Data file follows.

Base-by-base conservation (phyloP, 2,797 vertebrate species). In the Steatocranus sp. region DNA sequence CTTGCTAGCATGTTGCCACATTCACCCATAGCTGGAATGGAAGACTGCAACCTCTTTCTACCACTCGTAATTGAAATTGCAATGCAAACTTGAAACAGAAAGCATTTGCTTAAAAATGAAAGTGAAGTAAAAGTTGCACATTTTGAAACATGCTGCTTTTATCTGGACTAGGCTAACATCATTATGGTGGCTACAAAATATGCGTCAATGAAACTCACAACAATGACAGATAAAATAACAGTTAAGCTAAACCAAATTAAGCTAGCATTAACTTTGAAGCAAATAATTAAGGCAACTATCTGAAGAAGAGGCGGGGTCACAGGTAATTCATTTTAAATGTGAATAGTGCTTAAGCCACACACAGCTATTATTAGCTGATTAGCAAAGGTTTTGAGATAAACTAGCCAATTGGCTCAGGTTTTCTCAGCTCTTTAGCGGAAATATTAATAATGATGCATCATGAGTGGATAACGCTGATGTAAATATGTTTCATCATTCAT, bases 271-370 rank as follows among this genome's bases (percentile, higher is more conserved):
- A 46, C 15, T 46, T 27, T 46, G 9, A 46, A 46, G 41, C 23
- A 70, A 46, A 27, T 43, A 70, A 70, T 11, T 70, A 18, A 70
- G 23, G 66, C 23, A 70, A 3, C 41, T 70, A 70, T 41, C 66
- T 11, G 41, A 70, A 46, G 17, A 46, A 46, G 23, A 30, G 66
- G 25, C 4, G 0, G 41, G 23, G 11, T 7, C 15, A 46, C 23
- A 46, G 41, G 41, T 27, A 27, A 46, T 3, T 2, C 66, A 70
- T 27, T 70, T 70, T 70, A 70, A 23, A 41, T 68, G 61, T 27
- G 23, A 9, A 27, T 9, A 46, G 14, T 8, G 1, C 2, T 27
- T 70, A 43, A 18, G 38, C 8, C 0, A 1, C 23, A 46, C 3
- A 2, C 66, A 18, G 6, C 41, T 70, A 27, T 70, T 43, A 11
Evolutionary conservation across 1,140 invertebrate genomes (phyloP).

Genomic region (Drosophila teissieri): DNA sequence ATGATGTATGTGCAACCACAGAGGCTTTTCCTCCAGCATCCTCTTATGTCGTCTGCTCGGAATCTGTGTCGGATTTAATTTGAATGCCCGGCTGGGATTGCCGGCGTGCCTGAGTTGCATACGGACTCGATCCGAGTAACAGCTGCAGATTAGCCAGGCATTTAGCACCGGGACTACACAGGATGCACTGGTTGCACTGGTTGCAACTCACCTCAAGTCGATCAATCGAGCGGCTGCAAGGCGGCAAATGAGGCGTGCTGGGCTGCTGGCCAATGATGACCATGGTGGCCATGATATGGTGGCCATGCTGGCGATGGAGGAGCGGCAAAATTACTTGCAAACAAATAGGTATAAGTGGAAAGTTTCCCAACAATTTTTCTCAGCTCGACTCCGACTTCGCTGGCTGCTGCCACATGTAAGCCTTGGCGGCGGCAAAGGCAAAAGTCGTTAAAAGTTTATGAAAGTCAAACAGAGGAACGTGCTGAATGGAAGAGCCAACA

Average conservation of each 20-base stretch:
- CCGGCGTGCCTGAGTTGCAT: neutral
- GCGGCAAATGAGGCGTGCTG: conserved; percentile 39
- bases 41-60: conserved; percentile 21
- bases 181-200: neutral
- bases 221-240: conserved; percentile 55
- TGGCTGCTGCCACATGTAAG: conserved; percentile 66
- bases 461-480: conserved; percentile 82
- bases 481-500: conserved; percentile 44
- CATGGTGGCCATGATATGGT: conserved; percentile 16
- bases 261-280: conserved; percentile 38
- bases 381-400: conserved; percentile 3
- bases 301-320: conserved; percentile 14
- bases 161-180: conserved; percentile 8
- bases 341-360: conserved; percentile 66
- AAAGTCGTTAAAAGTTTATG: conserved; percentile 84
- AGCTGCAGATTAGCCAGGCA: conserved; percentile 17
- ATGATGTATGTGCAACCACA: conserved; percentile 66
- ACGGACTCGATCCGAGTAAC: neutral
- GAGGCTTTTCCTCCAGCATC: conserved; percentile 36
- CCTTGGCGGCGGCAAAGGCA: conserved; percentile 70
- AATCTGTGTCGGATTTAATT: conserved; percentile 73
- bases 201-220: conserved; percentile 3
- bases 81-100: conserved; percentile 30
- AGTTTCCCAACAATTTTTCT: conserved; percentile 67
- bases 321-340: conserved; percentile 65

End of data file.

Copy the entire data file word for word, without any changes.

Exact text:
Base-by-base conservation (phyloP, 2,797 vertebrate species). In the Steatocranus sp. region DNA sequence CTTGCTAGCATGTTGCCACATTCACCCATAGCTGGAATGGAAGACTGCAACCTCTTTCTACCACTCGTAATTGAAATTGCAATGCAAACTTGAAACAGAAAGCATTTGCTTAAAAATGAAAGTGAAGTAAAAGTTGCACATTTTGAAACATGCTGCTTTTATCTGGACTAGGCTAACATCATTATGGTGGCTACAAAATATGCGTCAATGAAACTCACAACAATGACAGATAAAATAACAGTTAAGCTAAACCAAATTAAGCTAGCATTAACTTTGAAGCAAATAATTAAGGCAACTATCTGAAGAAGAGGCGGGGTCACAGGTAATTCATTTTAAATGTGAATAGTGCTTAAGCCACACACAGCTATTATTAGCTGATTAGCAAAGGTTTTGAGATAAACTAGCCAATTGGCTCAGGTTTTCTCAGCTCTTTAGCGGAAATATTAATAATGATGCATCATGAGTGGATAACGCTGATGTAAATATGTTTCATCATTCAT, bases 271-370 rank as follows among this genome's bases (percentile, higher is more conserved):
- A 46, C 15, T 46, T 27, T 46, G 9, A 46, A 46, G 41, C 23
- A 70, A 46, A 27, T 43, A 70, A 70, T 11, T 70, A 18, A 70
- G 23, G 66, C 23, A 70, A 3, C 41, T 70, A 70, T 41, C 66
- T 11, G 41, A 70, A 46, G 17, A 46, A 46, G 23, A 30, G 66
- G 25, C 4, G 0, G 41, G 23, G 11, T 7, C 15, A 46, C 23
- A 46, G 41, G 41, T 27, A 27, A 46, T 3, T 2, C 66, A 70
- T 27, T 70, T 70, T 70, A 70, A 23, A 41, T 68, G 61, T 27
- G 23, A 9, A 27, T 9, A 46, G 14, T 8, G 1, C 2, T 27
- T 70, A 43, A 18, G 38, C 8, C 0, A 1, C 23, A 46, C 3
- A 2, C 66, A 18, G 6, C 41, T 70, A 27, T 70, T 43, A 11
Evolutionary conservation across 1,140 invertebrate genomes (phyloP).

Genomic region (Drosophila teissieri): DNA sequence ATGATGTATGTGCAACCACAGAGGCTTTTCCTCCAGCATCCTCTTATGTCGTCTGCTCGGAATCTGTGTCGGATTTAATTTGAATGCCCGGCTGGGATTGCCGGCGTGCCTGAGTTGCATACGGACTCGATCCGAGTAACAGCTGCAGATTAGCCAGGCATTTAGCACCGGGACTACACAGGATGCACTGGTTGCACTGGTTGCAACTCACCTCAAGTCGATCAATCGAGCGGCTGCAAGGCGGCAAATGAGGCGTGCTGGGCTGCTGGCCAATGATGACCATGGTGGCCATGATATGGTGGCCATGCTGGCGATGGAGGAGCGGCAAAATTACTTGCAAACAAATAGGTATAAGTGGAAAGTTTCCCAACAATTTTTCTCAGCTCGACTCCGACTTCGCTGGCTGCTGCCACATGTAAGCCTTGGCGGCGGCAAAGGCAAAAGTCGTTAAAAGTTTATGAAAGTCAAACAGAGGAACGTGCTGAATGGAAGAGCCAACA

Average conservation of each 20-base stretch:
- CCGGCGTGCCTGAGTTGCAT: neutral
- GCGGCAAATGAGGCGTGCTG: conserved; percentile 39
- bases 41-60: conserved; percentile 21
- bases 181-200: neutral
- bases 221-240: conserved; percentile 55
- TGGCTGCTGCCACATGTAAG: conserved; percentile 66
- bases 461-480: conserved; percentile 82
- bases 481-500: conserved; percentile 44
- CATGGTGGCCATGATATGGT: conserved; percentile 16
- bases 261-280: conserved; percentile 38
- bases 381-400: conserved; percentile 3
- bases 301-320: conserved; percentile 14
- bases 161-180: conserved; percentile 8
- bases 341-360: conserved; percentile 66
- AAAGTCGTTAAAAGTTTATG: conserved; percentile 84
- AGCTGCAGATTAGCCAGGCA: conserved; percentile 17
- ATGATGTATGTGCAACCACA: conserved; percentile 66
- ACGGACTCGATCCGAGTAAC: neutral
- GAGGCTTTTCCTCCAGCATC: conserved; percentile 36
- CCTTGGCGGCGGCAAAGGCA: conserved; percentile 70
- AATCTGTGTCGGATTTAATT: conserved; percentile 73
- bases 201-220: conserved; percentile 3
- bases 81-100: conserved; percentile 30
- AGTTTCCCAACAATTTTTCT: conserved; percentile 67
- bases 321-340: conserved; percentile 65